Tin Pan Alley Cats is a lesser but still worthy sister cartoon to Clampetts masterpiece 'Coal Black and De Sebben Dwarfs', both starring an swing-jazz soundtrack and all African-American cast.
The cartoon starts off with original animation including this brilliant extended pan sequence of a Fats Waller style cat walking down the docks.
I'd bet my hat this is Bob McKimson animation. The clear poses and extreme solidity gives it away!
This scene of the Missionary singers is animated by Clampetts other star animator, Rod Scribner. I say that with absolute confidence. The way the Singing woman moves is Scribner for sure. Isn't it cool that you can tell who did what by the way characters move?
I'm not sure who animated the scene where the priest warns Fats against going into the Kit Kat club. It's less exaggerated than the shot of the singing missionaries, more solid and subtle. I'd guess it was McKimson but it could be an assisant, like Manny Gould or someone.
This cartoon is an example of a cheater cartoon. Clampett was no doubt focusing all his energy on Coal Black, so he decided to do a similar cartoon but faster and cheaper by recycling some old animation.
Once he enters the den of inequity, we can tell by the more primitive characters and movements this is recycled animation. It's hard to put into words, something about the movement isn't as sophisticated as the newly animated segments.
This shot looks like it was newly animated. It's pretty funny too!
This sequence of Fats and the Trumpet player is new too. I heard that this part was done by Disney animator Art Babbit. It's somewhat conservative animation but I still love it!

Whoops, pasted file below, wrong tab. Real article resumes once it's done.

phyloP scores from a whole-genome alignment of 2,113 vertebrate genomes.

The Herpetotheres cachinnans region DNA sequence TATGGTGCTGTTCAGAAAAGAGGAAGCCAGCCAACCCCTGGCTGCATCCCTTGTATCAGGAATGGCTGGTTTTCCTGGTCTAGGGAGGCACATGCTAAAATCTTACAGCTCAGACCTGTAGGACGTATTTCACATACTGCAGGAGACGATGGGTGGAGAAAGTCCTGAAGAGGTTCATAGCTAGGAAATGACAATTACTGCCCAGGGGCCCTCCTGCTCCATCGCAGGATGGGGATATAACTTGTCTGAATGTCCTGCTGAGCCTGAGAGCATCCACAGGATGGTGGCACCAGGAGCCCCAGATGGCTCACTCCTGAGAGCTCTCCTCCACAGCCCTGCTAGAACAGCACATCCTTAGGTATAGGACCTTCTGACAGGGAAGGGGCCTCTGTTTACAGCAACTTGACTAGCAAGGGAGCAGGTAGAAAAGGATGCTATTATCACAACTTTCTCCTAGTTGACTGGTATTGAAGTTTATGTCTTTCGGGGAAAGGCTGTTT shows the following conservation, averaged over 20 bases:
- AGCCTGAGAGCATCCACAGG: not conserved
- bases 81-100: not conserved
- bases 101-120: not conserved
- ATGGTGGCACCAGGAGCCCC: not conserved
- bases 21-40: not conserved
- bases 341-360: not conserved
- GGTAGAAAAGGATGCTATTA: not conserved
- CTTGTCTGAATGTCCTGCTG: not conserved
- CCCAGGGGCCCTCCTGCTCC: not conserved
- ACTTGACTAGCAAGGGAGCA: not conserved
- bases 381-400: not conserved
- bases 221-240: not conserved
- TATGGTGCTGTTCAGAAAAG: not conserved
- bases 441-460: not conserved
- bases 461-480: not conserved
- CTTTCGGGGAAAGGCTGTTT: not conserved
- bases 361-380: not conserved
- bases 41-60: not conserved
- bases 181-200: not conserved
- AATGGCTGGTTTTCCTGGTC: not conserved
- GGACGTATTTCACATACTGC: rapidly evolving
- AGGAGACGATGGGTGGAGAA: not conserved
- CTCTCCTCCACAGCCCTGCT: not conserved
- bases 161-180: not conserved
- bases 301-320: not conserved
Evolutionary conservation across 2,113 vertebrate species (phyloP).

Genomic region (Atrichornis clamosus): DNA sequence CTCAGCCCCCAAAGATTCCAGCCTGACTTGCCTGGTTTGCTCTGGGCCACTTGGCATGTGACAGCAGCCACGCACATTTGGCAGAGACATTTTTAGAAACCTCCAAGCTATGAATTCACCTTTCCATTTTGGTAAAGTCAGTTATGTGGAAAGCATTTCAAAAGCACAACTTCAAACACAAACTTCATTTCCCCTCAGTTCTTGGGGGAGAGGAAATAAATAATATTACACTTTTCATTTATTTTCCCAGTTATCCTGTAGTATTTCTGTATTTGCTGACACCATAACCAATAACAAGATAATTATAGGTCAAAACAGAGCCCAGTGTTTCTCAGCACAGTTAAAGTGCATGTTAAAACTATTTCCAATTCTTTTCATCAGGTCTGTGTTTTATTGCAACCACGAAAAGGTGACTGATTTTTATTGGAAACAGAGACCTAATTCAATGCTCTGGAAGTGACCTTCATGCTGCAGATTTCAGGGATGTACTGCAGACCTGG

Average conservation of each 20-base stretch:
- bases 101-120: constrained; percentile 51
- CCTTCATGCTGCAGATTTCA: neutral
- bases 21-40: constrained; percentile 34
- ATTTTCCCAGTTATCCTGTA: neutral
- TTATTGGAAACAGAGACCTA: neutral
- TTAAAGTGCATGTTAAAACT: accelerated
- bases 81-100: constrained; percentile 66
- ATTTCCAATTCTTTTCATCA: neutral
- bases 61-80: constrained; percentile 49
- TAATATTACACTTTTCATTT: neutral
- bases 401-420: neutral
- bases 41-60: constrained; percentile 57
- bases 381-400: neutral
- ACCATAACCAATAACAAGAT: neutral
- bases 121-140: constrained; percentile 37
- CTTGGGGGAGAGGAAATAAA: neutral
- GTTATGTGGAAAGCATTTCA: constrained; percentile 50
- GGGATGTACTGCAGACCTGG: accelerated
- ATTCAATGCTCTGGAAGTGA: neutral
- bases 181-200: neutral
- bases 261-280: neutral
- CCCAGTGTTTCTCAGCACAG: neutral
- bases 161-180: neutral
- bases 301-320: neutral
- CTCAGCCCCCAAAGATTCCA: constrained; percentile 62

The way the characters bounce along to music, how short and cute Fats looks, the way the characters dance, particularly the trumpeter who walks with his feet going everywhere but forward, just like Goofy used to do!
The first shot of him
After that there's a whole bunch of reused animation from Porky in Wackyland.
In the middle of the recycled '30s stuff they cut to this little Gremlin guy whacking a pile of tires with an axe. The animation is super solid and moves a uniquely decadent '40s way. The contrast between the two styles is great!
Another new shot. The gag was re-used in Friz' disappointing color remake of Porky in Wackyland. But hey! Get a load of those magnificently humungous eyes!
These Axis of Evil characters are new. They look like those inflatable arm-wavers they have outside used car dealerships. Though I don't think a Hitler balloon mascot would bring in much business.
There's something about two war criminals rhythmically beating their butts together to jazz music that pleases me in a way only cartoons can.
Then Fats comes down from his trip and joins the Old Time Religion music group and the animation switches back to what is, assuredly, Scribners.
Look at the eye shapes and the size of those pupils! That's Scribner, alright.
Some people don't like cartoons like 'Tin Pan Alley Cats' or 'Bacall to Arms' because they recycle animation from the 1930s. They feel it's not only cheating but the look doesn't sync up with the new animation.
They're right and wrong. It is cheating but it was a necessary evil. Budgets and schedules were tight in the 40s so all of the directors would cheat on some cartoons by recycling old animation or rehashing old ideas so that they could focus on their bigger, better cartoons.
You'd also be right in saying the recycled '30s stuff doesn't match with the new stuff. But I don't know about you but I love that about cartoons like this! Having different styles of animation throughout the cartoon makes it feel like a richer experience. The contrasts in style are what makes it fun!
Not just the contrast between the 30s and 40s animation styles but even amongst the new animation. Bob Mckimsons style is totally different than Rod Scribners, who both have different styles than the assistants or Art Babbits contribution.
The abundance of original animation styles and sensational jazz score makes this cartoon truly out of this world.
Credit for the pristine frames used in this blogpost are all from Classic Cartoons Blog